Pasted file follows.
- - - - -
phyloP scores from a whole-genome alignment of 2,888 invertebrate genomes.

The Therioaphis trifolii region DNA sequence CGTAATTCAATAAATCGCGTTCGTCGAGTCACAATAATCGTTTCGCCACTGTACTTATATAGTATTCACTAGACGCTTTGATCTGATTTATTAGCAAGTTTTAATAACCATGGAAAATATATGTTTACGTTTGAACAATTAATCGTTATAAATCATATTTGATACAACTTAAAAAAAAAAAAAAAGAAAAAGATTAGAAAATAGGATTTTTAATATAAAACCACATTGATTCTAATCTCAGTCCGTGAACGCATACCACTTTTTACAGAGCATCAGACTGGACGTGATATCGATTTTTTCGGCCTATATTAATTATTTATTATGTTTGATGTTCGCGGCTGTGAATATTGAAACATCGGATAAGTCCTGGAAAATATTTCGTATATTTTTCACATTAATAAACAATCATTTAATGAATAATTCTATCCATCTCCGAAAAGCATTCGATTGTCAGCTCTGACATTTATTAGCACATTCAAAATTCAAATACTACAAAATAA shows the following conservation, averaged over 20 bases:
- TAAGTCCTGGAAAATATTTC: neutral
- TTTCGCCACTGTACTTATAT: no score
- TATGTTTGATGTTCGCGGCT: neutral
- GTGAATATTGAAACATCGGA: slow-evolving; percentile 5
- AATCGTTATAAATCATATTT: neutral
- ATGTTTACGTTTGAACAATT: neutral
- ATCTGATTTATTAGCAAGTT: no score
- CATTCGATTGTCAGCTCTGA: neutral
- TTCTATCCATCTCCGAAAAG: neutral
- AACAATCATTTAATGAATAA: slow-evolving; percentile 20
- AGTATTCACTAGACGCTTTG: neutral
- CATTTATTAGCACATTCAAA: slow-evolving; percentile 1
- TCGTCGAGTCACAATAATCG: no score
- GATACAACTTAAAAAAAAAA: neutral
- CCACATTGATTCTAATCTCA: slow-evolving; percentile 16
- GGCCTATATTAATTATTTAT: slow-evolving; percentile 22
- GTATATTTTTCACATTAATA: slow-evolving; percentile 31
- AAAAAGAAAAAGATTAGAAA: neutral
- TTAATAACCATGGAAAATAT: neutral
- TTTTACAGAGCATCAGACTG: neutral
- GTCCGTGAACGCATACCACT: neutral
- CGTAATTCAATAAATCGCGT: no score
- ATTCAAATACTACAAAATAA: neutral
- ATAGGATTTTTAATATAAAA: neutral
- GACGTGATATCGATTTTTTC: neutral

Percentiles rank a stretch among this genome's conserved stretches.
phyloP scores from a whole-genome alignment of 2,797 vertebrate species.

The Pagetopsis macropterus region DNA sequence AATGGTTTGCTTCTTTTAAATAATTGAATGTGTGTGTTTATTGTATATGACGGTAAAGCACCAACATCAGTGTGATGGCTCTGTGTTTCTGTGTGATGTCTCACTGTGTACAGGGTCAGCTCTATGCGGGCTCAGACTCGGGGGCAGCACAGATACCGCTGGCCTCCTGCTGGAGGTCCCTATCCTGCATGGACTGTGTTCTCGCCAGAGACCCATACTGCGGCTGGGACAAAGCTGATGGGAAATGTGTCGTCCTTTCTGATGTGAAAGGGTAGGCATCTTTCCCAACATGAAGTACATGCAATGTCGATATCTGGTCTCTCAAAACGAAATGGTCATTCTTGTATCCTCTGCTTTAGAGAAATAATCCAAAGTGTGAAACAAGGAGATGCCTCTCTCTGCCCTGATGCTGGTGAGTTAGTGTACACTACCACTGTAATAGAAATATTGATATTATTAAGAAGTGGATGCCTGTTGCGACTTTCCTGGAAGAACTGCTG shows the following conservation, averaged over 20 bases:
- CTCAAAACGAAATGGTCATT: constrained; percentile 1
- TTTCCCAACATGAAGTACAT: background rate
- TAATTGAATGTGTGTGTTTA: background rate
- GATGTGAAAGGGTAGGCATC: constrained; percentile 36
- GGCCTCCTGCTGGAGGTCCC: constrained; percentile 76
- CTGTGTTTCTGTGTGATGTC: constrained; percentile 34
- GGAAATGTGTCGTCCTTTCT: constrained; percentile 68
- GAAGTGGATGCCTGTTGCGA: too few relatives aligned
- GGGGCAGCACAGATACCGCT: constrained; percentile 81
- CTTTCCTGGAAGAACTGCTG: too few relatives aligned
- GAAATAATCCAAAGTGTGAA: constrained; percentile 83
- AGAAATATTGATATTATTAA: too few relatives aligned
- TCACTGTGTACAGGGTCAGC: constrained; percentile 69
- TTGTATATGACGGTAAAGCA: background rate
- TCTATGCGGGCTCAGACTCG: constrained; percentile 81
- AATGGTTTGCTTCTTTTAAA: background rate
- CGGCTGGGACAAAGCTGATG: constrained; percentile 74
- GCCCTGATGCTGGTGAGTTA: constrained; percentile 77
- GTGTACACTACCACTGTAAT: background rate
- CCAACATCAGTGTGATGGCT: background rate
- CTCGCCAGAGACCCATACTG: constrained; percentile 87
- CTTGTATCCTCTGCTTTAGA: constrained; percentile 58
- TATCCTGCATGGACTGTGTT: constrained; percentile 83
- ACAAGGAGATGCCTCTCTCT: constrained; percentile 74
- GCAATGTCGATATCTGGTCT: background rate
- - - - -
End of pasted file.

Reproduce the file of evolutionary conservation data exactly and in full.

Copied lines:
phyloP scores from a whole-genome alignment of 2,888 invertebrate genomes.

The Therioaphis trifolii region DNA sequence CGTAATTCAATAAATCGCGTTCGTCGAGTCACAATAATCGTTTCGCCACTGTACTTATATAGTATTCACTAGACGCTTTGATCTGATTTATTAGCAAGTTTTAATAACCATGGAAAATATATGTTTACGTTTGAACAATTAATCGTTATAAATCATATTTGATACAACTTAAAAAAAAAAAAAAAGAAAAAGATTAGAAAATAGGATTTTTAATATAAAACCACATTGATTCTAATCTCAGTCCGTGAACGCATACCACTTTTTACAGAGCATCAGACTGGACGTGATATCGATTTTTTCGGCCTATATTAATTATTTATTATGTTTGATGTTCGCGGCTGTGAATATTGAAACATCGGATAAGTCCTGGAAAATATTTCGTATATTTTTCACATTAATAAACAATCATTTAATGAATAATTCTATCCATCTCCGAAAAGCATTCGATTGTCAGCTCTGACATTTATTAGCACATTCAAAATTCAAATACTACAAAATAA shows the following conservation, averaged over 20 bases:
- TAAGTCCTGGAAAATATTTC: neutral
- TTTCGCCACTGTACTTATAT: no score
- TATGTTTGATGTTCGCGGCT: neutral
- GTGAATATTGAAACATCGGA: slow-evolving; percentile 5
- AATCGTTATAAATCATATTT: neutral
- ATGTTTACGTTTGAACAATT: neutral
- ATCTGATTTATTAGCAAGTT: no score
- CATTCGATTGTCAGCTCTGA: neutral
- TTCTATCCATCTCCGAAAAG: neutral
- AACAATCATTTAATGAATAA: slow-evolving; percentile 20
- AGTATTCACTAGACGCTTTG: neutral
- CATTTATTAGCACATTCAAA: slow-evolving; percentile 1
- TCGTCGAGTCACAATAATCG: no score
- GATACAACTTAAAAAAAAAA: neutral
- CCACATTGATTCTAATCTCA: slow-evolving; percentile 16
- GGCCTATATTAATTATTTAT: slow-evolving; percentile 22
- GTATATTTTTCACATTAATA: slow-evolving; percentile 31
- AAAAAGAAAAAGATTAGAAA: neutral
- TTAATAACCATGGAAAATAT: neutral
- TTTTACAGAGCATCAGACTG: neutral
- GTCCGTGAACGCATACCACT: neutral
- CGTAATTCAATAAATCGCGT: no score
- ATTCAAATACTACAAAATAA: neutral
- ATAGGATTTTTAATATAAAA: neutral
- GACGTGATATCGATTTTTTC: neutral

Percentiles rank a stretch among this genome's conserved stretches.
phyloP scores from a whole-genome alignment of 2,797 vertebrate species.

The Pagetopsis macropterus region DNA sequence AATGGTTTGCTTCTTTTAAATAATTGAATGTGTGTGTTTATTGTATATGACGGTAAAGCACCAACATCAGTGTGATGGCTCTGTGTTTCTGTGTGATGTCTCACTGTGTACAGGGTCAGCTCTATGCGGGCTCAGACTCGGGGGCAGCACAGATACCGCTGGCCTCCTGCTGGAGGTCCCTATCCTGCATGGACTGTGTTCTCGCCAGAGACCCATACTGCGGCTGGGACAAAGCTGATGGGAAATGTGTCGTCCTTTCTGATGTGAAAGGGTAGGCATCTTTCCCAACATGAAGTACATGCAATGTCGATATCTGGTCTCTCAAAACGAAATGGTCATTCTTGTATCCTCTGCTTTAGAGAAATAATCCAAAGTGTGAAACAAGGAGATGCCTCTCTCTGCCCTGATGCTGGTGAGTTAGTGTACACTACCACTGTAATAGAAATATTGATATTATTAAGAAGTGGATGCCTGTTGCGACTTTCCTGGAAGAACTGCTG shows the following conservation, averaged over 20 bases:
- CTCAAAACGAAATGGTCATT: constrained; percentile 1
- TTTCCCAACATGAAGTACAT: background rate
- TAATTGAATGTGTGTGTTTA: background rate
- GATGTGAAAGGGTAGGCATC: constrained; percentile 36
- GGCCTCCTGCTGGAGGTCCC: constrained; percentile 76
- CTGTGTTTCTGTGTGATGTC: constrained; percentile 34
- GGAAATGTGTCGTCCTTTCT: constrained; percentile 68
- GAAGTGGATGCCTGTTGCGA: too few relatives aligned
- GGGGCAGCACAGATACCGCT: constrained; percentile 81
- CTTTCCTGGAAGAACTGCTG: too few relatives aligned
- GAAATAATCCAAAGTGTGAA: constrained; percentile 83
- AGAAATATTGATATTATTAA: too few relatives aligned
- TCACTGTGTACAGGGTCAGC: constrained; percentile 69
- TTGTATATGACGGTAAAGCA: background rate
- TCTATGCGGGCTCAGACTCG: constrained; percentile 81
- AATGGTTTGCTTCTTTTAAA: background rate
- CGGCTGGGACAAAGCTGATG: constrained; percentile 74
- GCCCTGATGCTGGTGAGTTA: constrained; percentile 77
- GTGTACACTACCACTGTAAT: background rate
- CCAACATCAGTGTGATGGCT: background rate
- CTCGCCAGAGACCCATACTG: constrained; percentile 87
- CTTGTATCCTCTGCTTTAGA: constrained; percentile 58
- TATCCTGCATGGACTGTGTT: constrained; percentile 83
- ACAAGGAGATGCCTCTCTCT: constrained; percentile 74
- GCAATGTCGATATCTGGTCT: background rate